Sunday, June 17, 2007

A Summer Place

Every summer we're confronted with the same choices: East Hampton, Fire Island, the Berkshires, closer and further in Connecticut, the Catskills, Woodstock (Vermont and New York). No, we're not looking for a place. We’re invited to visit friends, all of whom, in addition to Manhattan apartments, have country or beach homes. If we're all on level footing the rest of the year, once winter coats go into storage, Martin and I emerge as New York’s answer to Brangelina. We're the couple everyone aspires to having in their heated pools and enclosed porches. We’re presented with a dazzling array of perks -- tennis courts, beachfront locations, bluefish dinners and blueberry pancakes, local artists and writers dropping by, concerts, galleries, auctions and produce stands.

The reason for our seasonal rise to the top of the charts is we don’t have a summer place, making us almost unique among our friends. We are, therefore, the designated guests. Our friends, who'd bought second homes when their kids were young are now left with empty four-poster beds and enormous kitchens with painted, wood chairs to be filled.

Early in our marriage Martin and I made a maiden voyage to Sag Harbor to the country house of close friends. On Friday night, shortly after Roberta had said to me, “Isn’t it great having all our toothbrushes in the same house,” Martin pulled me aside to ask how long we had to stay. From the moment we’d taken our overnight bags into the white, clapboard house, he’d been stressed. "There are no Chinese restaurants that deliver!" He was unable to fall asleep without the familiar sounds of sirens and brakes screeching. He finally nodded off around 5 and was woken almost immediately by the chirping of a bird. Not only did he hate being in the country, but he was not at all relaxed in someone else's house.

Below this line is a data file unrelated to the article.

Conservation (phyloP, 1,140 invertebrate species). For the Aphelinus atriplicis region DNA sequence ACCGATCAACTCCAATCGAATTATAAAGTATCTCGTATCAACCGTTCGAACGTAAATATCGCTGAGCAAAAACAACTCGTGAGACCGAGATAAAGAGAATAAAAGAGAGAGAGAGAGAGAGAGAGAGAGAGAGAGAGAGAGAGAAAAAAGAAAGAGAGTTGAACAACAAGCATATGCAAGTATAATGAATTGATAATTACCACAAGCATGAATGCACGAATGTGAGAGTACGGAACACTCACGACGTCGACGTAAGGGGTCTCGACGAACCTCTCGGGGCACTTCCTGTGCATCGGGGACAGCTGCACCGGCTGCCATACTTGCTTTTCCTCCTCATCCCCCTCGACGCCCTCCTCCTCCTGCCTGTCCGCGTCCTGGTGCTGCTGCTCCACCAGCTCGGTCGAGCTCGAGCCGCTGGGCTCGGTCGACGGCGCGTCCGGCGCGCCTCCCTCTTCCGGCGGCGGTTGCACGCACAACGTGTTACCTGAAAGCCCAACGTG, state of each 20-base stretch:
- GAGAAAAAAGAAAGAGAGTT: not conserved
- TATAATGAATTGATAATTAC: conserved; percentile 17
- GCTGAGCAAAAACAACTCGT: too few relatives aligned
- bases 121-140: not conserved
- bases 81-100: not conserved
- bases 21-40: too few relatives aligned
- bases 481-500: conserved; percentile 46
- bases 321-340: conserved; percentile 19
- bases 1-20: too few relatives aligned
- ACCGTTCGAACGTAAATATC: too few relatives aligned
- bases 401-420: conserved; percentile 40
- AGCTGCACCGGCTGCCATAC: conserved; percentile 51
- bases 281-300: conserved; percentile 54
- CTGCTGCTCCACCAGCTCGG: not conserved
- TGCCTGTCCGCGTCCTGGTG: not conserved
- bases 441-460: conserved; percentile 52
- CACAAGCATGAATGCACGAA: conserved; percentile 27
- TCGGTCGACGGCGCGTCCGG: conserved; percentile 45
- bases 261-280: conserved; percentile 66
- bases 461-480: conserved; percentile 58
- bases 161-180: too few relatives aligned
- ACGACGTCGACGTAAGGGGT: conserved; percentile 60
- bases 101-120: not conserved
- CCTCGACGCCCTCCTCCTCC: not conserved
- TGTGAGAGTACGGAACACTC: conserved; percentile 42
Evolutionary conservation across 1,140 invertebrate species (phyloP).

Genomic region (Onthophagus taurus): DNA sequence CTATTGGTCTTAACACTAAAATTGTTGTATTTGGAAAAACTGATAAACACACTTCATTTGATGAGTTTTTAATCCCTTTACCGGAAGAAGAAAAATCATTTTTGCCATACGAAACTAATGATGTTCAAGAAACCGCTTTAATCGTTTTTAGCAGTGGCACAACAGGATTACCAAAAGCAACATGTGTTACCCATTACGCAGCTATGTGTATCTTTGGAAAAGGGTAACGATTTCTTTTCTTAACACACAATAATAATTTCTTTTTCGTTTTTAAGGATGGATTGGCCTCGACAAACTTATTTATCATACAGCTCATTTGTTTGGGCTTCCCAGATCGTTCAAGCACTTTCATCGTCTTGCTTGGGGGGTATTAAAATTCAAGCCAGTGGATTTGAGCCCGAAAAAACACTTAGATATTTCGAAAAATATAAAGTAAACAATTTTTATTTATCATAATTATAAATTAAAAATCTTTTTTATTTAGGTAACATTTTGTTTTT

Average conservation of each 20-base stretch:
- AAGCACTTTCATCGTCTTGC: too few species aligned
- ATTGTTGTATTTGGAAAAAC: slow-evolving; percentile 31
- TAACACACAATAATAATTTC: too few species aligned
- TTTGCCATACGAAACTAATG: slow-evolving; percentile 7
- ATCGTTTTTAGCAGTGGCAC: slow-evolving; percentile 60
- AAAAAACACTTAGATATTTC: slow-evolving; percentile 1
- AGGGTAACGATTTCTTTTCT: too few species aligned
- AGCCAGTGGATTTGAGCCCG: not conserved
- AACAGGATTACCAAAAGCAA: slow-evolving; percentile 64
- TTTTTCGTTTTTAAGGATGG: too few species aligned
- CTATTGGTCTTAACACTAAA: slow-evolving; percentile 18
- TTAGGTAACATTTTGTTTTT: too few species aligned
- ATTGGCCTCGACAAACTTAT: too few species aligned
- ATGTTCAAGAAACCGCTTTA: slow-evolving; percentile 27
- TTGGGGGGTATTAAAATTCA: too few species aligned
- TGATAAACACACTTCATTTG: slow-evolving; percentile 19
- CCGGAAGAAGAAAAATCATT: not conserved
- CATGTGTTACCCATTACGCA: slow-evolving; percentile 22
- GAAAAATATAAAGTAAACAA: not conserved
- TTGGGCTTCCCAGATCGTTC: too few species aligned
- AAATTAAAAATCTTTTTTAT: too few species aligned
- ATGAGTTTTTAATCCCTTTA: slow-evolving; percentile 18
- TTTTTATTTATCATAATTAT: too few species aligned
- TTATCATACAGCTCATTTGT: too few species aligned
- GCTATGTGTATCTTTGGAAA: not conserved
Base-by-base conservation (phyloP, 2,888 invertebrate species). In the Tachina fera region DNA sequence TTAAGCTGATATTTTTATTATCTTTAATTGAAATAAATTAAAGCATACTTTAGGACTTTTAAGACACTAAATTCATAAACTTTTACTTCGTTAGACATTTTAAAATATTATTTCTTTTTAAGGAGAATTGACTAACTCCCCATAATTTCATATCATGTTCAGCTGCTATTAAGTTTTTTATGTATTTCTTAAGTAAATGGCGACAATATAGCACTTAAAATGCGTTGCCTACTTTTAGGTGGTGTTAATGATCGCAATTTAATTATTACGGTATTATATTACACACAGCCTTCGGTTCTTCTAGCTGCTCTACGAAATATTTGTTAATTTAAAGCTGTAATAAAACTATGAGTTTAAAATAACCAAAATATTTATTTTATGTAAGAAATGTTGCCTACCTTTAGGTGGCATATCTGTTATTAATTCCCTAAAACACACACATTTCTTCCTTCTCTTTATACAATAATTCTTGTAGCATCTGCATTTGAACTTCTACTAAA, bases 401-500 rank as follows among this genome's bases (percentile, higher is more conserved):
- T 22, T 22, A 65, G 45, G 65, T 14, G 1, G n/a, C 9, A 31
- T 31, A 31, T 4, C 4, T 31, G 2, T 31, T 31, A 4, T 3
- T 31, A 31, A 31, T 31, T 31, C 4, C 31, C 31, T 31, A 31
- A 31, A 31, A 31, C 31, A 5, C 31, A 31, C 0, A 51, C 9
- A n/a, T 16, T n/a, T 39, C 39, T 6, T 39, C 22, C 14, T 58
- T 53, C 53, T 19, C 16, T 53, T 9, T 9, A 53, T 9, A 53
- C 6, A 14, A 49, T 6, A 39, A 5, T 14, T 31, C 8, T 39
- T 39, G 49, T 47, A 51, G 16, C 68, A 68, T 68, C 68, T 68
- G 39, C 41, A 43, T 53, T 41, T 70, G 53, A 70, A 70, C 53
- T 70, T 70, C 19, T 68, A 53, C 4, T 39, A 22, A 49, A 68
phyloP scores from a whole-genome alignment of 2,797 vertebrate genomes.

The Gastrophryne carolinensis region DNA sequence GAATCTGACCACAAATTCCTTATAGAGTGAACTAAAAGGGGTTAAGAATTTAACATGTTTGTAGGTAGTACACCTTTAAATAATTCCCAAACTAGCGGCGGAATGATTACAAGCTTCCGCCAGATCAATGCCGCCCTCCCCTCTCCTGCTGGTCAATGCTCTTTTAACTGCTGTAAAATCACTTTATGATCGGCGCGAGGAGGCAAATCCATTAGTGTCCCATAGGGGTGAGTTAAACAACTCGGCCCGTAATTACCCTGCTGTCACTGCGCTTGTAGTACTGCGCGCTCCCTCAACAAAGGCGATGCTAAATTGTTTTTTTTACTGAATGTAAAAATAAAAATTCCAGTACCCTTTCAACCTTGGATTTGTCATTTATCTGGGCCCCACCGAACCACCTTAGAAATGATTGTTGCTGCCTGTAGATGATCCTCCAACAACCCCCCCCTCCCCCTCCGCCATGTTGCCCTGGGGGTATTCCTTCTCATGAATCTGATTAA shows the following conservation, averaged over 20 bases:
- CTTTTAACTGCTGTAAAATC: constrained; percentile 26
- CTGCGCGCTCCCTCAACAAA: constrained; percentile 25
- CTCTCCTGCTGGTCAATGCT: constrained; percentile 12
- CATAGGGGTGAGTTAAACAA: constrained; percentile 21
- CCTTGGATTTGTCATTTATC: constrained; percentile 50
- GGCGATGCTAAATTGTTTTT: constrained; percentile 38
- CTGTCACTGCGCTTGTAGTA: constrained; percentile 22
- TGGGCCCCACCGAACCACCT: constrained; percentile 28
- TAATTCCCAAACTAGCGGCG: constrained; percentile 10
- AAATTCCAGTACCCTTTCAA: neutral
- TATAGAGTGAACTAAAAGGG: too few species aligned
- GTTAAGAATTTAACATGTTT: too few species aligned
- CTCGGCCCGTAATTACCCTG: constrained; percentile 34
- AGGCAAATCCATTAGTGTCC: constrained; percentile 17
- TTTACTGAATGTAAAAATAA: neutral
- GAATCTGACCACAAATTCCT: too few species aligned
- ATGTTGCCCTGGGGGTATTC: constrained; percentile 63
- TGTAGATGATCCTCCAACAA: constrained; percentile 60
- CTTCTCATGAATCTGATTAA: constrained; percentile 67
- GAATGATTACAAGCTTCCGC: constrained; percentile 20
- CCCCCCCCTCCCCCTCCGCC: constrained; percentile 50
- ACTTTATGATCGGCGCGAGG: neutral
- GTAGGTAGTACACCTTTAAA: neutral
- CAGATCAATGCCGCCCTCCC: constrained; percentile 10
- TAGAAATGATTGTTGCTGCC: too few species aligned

“I like walking on pavement, not grass,” he tells me repeatedly when we get an invitation. “Why drive for hours to see them when they live twenty minutes from us in the city?” is another argument he sets forth.

Friends, mindful of Martin's difficulties, try to lure us with concessions. “You don’t have to stay over." "Come for lunch and a swim. You can even leave the car running," one quipped.

We make the occasional day trips to the country, but most summer weekends find us in Manhattan. Martin doesn't mind that the subways don't run, the tomatoes are mealy and our bathing suits remain untouched. Getting to stay home is the gift that never stops giving. With so few natives around, we see it as our responsibility to assist tourists in our neighborhood, all of whom are thrown by the fact that Waverly Place intersects with Waverly Place.

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